On Tuesday 29 October, the Argentine Supreme Court ruled for the constitutionality of the 2009 Audiovisual Communication Services Act, against which Argentina’s largest media group, Grupo Clarín, had taken up a legal challenge. The ruling orders the implementation of the law which mandates that broadcast licences must be equally split between commercial, public and non-profit organisations. Clarín, which has long argued that the Act affected its property rights, must now immediately comply with the law (as the deadline for compliance has already passed), and divest itself of several cable TV licences.
The Supreme Court commented that ‘as ideas and information represent goods that are distributed through the media, if there is concentration, only some ideas or some information will reach the public, seriously harming public debate and the plurality of opinions’. It asserted that it is the responsibility of the state to protect against such concentration.
The ruling, writes Guillermo Mastrini, has produced a ‘shift in the political and social agenda’, and sets ‘new terms by which to understand the issue of freedom of speech’ in Argentina.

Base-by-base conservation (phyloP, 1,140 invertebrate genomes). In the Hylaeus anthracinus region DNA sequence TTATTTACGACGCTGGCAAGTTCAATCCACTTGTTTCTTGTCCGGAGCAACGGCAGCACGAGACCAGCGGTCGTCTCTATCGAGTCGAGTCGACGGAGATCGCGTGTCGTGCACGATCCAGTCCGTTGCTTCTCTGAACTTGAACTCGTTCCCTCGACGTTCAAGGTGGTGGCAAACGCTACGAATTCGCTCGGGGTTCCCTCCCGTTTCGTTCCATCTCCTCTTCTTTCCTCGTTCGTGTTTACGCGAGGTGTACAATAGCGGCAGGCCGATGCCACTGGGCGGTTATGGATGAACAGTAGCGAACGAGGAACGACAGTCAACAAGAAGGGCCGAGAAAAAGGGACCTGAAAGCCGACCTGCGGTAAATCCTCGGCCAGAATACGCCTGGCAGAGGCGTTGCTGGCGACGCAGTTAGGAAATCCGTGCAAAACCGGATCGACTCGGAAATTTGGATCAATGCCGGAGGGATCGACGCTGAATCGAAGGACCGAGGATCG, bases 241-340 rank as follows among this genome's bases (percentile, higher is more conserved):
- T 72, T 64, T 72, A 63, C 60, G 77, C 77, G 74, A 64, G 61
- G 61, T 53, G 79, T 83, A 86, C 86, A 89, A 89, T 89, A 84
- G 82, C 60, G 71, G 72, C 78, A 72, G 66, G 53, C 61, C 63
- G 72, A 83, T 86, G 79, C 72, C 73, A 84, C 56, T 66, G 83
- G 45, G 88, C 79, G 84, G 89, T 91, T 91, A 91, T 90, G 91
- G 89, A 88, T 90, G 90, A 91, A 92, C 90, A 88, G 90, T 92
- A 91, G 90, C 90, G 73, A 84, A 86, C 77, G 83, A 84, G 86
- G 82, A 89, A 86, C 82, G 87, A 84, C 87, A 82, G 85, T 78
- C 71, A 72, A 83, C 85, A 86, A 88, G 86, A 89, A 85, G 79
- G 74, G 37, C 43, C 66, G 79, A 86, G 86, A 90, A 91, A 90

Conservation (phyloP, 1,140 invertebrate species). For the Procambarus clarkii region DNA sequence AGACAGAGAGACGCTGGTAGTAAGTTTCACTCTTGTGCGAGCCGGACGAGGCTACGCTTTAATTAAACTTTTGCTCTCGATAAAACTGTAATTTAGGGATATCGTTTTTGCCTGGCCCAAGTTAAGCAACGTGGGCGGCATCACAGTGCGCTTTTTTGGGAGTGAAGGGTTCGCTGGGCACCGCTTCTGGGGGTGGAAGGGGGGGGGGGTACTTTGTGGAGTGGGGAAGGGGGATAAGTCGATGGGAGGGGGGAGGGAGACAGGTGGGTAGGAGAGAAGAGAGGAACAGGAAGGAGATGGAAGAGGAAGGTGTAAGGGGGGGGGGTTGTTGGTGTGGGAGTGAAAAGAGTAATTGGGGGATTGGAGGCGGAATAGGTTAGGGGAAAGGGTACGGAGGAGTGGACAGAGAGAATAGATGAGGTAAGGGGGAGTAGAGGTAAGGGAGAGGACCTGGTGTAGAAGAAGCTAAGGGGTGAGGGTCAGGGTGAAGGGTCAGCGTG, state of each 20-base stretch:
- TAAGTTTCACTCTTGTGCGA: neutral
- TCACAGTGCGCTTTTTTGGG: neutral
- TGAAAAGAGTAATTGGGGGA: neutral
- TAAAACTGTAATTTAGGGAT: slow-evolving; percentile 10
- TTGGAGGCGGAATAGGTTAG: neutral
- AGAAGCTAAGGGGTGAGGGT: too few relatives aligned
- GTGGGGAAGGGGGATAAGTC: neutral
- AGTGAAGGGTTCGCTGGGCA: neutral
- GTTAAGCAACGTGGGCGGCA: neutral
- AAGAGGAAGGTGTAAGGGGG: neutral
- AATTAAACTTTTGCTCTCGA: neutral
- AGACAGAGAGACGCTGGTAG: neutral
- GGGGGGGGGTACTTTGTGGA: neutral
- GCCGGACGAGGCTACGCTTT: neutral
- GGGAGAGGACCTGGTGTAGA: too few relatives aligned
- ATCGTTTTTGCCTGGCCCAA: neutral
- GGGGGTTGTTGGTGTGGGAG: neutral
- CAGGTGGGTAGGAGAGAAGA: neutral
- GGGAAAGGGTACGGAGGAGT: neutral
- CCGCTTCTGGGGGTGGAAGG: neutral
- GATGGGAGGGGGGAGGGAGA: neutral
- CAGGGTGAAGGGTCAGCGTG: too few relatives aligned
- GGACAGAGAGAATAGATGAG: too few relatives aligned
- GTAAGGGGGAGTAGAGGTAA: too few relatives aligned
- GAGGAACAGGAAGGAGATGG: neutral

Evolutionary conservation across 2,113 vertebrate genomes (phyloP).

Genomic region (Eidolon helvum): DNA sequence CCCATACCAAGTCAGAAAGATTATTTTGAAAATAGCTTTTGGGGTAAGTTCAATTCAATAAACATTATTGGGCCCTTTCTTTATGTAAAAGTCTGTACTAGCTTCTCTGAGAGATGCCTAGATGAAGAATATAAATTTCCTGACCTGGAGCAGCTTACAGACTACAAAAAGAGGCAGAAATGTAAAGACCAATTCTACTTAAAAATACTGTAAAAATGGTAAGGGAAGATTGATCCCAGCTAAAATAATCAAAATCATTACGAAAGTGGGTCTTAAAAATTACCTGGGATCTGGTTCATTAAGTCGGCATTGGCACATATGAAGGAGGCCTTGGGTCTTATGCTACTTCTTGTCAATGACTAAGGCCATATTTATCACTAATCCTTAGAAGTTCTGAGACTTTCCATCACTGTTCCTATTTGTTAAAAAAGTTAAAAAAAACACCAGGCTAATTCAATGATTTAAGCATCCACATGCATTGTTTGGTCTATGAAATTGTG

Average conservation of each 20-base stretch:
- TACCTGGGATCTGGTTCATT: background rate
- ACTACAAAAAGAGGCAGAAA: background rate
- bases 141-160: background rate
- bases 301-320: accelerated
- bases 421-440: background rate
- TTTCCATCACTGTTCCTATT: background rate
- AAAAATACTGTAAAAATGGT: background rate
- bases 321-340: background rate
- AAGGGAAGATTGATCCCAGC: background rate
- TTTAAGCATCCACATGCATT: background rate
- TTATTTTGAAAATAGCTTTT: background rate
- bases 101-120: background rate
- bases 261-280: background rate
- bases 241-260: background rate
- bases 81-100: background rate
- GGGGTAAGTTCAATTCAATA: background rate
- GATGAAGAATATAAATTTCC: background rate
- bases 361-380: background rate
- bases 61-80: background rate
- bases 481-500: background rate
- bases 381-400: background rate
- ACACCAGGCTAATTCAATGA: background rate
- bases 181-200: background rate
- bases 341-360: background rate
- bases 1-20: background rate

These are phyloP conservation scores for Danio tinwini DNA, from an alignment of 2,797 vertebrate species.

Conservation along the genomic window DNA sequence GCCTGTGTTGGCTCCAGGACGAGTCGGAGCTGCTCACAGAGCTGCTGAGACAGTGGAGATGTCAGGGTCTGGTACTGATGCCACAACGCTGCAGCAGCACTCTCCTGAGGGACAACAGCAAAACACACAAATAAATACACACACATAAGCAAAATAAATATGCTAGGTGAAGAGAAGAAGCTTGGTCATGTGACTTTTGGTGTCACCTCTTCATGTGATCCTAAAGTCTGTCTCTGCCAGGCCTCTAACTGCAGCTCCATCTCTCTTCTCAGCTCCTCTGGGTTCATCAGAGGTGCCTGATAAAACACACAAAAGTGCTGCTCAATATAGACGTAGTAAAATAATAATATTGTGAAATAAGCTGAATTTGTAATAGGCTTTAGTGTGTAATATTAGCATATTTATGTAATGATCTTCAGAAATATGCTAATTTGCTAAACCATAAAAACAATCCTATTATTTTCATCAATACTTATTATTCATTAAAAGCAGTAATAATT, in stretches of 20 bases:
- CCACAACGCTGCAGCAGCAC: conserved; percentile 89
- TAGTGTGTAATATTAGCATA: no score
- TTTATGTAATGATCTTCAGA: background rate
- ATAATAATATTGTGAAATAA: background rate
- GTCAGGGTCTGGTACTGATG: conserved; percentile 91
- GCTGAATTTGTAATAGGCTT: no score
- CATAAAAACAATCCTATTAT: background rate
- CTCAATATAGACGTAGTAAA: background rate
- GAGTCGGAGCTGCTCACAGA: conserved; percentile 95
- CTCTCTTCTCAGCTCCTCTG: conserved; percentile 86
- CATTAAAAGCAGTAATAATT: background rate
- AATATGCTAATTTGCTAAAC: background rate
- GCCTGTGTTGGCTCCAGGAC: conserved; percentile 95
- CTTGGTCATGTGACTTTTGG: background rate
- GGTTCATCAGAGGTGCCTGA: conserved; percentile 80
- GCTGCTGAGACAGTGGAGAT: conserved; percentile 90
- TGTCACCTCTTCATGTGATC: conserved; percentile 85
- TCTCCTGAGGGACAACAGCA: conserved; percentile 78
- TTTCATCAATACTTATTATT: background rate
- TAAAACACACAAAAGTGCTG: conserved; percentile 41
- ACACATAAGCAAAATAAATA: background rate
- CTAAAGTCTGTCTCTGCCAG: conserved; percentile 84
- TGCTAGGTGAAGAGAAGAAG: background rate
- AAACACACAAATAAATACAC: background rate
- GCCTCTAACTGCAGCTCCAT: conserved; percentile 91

The Supreme Court decision recognises a fundamental issue regarding the specificity of the communications sector, whose diversity must be protected, especially because this is the cornerstone of a democratic society. The court states that, ‘Unlike other markets, in the media industry, concentration has social consequences which impact upon the right to information,essential for individual liberties’, and adds that, ‘restrictions strictly related to assets are not disproportionate to the institutional weight of the goals of the Act’.
The ruling has established in Argentina ground-breaking jurisprudence on freedom of speech, placing the social right to have a public and plural debate over the economic rights of companies.
Of course now it is necessary that the law is fully implemented, and as the Supreme Court noted, it is also essential that those who have the responsibility to deploy it respect the will of the legislator, and promote an open and non-discriminatory debate.
The Supreme Court ruling has enabled the diminishment of concentrated media power. On the thirtieth anniversary of the 1983 presidential election which marked the return to democracy after dictatorship, that is perhaps the best tribute that can be made, signifying a country where the powerful are a little less powerful, and the society a little more democratic.
Guillermo Mastrini is a researcher and professor of media policy at the National University of Quilmes, Buenos Aires.
Related reading: ‘Media ownership battles in Argentina’, by Guillermo Mastrini, Martín Becerra and Santiago Marino.